Photo Credit: Jakob Dahlin

Artist Tony Sjoman’s New Mural at The Centrale Evokes New York’s Cityscape

By: LX Collection

Tony Sjöman’s favorite New York City building may be the Chrysler Building, but that doesn’t mean he dislikes the glassy contemporary structures of the 21st century. In fact, it’s the opposite. 

Photo Credit: Jakob Dahlin

“A lot of the New York architecture inspires me—old and new,” says the Manhattan-based Scandinavian artist. “It’s easy to like all the old stuff, but I also try to appreciate new architecture.”

A mix of the two is found on nearly every city block, but particularly in Midtown, a neighborhood where new towers regularly sprout next to century-old landmarks. The dichotomy inspired Sjöman’s most recent mural.

Located on the second-floor terrace of The Centrale, a 71-story condo building by Ceruzzi Properties on East 50th Street between Third and Lexington Avenues, the abstract mural, a collaboration between The Centrale and LX Collection, features geometric shapes in various shades of gray that evoke a layered cityscape, not unlike the environment in which it sits. 

“When we first met Tony, he intuitively understood the juxtaposition of new and old,” says Gabrielle Healey, VP of marketing and sales at Ceruzzi. “The mural bridges the property to the surrounding neighborhood.”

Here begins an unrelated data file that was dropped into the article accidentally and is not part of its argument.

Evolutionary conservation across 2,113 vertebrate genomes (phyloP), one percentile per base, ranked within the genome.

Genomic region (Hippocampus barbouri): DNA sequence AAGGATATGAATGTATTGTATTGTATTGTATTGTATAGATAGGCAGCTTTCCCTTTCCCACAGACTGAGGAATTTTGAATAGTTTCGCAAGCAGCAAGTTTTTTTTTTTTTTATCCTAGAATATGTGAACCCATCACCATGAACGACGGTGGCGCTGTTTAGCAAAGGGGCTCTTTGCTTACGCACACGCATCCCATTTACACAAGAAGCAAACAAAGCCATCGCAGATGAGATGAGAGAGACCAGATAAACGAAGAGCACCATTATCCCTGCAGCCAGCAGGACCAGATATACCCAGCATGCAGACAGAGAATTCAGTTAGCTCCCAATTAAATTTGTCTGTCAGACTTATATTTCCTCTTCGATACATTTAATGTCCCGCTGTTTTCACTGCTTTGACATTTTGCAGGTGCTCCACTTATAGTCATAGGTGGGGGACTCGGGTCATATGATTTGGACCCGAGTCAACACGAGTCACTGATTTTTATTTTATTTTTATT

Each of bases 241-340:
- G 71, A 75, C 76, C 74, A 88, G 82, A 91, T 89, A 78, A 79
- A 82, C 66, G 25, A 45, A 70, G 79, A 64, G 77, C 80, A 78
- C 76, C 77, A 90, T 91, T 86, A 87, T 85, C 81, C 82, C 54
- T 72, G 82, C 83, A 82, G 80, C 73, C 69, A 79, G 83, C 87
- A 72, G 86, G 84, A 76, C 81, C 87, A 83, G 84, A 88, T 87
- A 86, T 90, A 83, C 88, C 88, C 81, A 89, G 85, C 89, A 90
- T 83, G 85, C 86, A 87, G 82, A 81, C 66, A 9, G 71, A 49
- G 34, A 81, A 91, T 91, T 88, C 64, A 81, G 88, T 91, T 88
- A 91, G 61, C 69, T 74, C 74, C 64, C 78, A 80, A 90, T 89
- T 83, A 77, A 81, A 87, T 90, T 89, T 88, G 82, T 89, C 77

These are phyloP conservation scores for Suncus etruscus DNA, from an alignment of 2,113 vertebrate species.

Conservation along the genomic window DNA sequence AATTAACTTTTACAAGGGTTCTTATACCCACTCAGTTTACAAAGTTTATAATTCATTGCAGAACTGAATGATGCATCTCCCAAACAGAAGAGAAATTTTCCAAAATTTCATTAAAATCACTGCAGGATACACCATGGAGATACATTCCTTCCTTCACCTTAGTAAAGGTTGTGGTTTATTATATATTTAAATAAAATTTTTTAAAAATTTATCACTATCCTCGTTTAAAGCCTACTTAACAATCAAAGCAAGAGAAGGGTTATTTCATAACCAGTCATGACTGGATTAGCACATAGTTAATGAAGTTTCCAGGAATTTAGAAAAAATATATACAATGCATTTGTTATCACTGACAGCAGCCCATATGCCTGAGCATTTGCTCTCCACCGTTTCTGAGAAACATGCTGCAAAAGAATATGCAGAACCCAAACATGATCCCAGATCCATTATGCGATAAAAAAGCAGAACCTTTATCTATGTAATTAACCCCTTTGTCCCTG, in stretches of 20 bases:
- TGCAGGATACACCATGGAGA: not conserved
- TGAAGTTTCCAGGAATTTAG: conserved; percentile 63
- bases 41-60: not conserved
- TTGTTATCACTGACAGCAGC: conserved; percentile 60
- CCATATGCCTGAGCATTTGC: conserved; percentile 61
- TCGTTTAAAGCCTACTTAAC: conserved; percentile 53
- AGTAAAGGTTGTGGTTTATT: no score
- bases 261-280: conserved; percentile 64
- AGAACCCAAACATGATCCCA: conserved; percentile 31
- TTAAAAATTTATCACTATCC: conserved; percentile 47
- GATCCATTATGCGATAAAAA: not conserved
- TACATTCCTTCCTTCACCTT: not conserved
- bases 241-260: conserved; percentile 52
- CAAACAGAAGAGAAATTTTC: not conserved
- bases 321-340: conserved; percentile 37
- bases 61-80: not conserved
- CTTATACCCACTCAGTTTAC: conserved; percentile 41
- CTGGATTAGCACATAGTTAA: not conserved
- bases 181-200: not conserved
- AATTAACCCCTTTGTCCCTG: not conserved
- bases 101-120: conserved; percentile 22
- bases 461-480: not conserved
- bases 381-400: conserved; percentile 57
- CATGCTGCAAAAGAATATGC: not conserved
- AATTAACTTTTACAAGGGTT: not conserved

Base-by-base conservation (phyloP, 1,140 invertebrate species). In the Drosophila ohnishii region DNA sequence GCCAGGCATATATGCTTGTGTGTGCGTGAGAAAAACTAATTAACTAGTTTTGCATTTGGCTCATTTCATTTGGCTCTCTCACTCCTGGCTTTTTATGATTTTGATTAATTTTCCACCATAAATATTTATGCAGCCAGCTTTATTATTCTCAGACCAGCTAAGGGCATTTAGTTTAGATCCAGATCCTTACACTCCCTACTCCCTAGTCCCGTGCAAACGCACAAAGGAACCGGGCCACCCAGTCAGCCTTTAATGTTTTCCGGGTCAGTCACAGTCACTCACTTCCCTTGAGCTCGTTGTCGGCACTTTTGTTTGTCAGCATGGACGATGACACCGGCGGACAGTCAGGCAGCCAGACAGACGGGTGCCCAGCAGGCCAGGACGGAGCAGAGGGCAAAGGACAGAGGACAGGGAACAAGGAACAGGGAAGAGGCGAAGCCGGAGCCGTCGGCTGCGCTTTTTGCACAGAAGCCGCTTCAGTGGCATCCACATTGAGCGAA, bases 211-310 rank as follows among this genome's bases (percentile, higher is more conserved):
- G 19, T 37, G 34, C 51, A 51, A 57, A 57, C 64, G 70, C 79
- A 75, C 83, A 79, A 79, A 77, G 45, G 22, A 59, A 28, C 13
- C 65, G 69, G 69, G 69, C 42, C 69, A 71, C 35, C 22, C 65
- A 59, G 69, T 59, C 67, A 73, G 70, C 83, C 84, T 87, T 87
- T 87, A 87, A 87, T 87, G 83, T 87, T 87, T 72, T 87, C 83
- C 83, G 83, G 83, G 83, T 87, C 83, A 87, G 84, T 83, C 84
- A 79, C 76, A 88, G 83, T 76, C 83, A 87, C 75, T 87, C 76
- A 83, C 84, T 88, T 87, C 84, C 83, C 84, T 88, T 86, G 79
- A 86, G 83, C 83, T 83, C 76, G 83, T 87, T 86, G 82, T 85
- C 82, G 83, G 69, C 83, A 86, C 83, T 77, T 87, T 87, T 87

On one side of the 30-foot mural, a tall, rounded column rises to the top, reminiscent of the art-deco curves of Sjöman’s favorite building’s crown. (In fact, he calls these shapes “Chryslers.”) On the other, a pale circle balances on a gently sloped rectangle, calling to mind, as Healey points out, the sun rising over the buildings of 50th Street. The muted color palette, typical of Sjöman’s work, combines “the dark Nordic landscape and the hectic cityscape,” his two biggest inspirations. 

“Tony presented us with many sketches, all within a similar palette, but this one particular design resonated with the whole team, and it turned out to be his favorite as well,” says Healey. “The flow of the geometric design is eye-catching and three-dimensional in nature. The left side of the image almost resembles The Centrale itself, and I think this is something that we all recognized and valued.”

Sjöman works entirely freehand, using neither stencils nor tape to create those perfectly straight lines and proportional circles. (He credits the Finnish concept of sisu, “a combination of perseverance and patience,” with this talent.) But it was the gradient background of this design that proved to be most challenging for him. 

“It was easy to do with a computer, but something I haven’t done painting because it’s very difficult,” he says. “But at the same time, I like to do something each time I paint that’s unique.” 

With roots in Finland and Sweden, Sjöman’s work often draws from his upbringing around classic Finnish designers and the brutalist architecture of the town where he grew up, as well as the work of architects like Alvar Aalto and Eero Saarinen, who flawlessly married form and functionality. 

“What I do, it’s not only about making something that looks nice; there’s also a functional part of it too,” explains Sjöman. “I transform spaces. I often hear what I do has a calming effect”—something that’s much sought after in chaotic city life.

“If what I do makes someone stop for a little bit and take away their attention from looking at their phone, that’s the biggest compliment,” he says. “It’s not really about if what I do is good or bad. It’s about making you feel something.”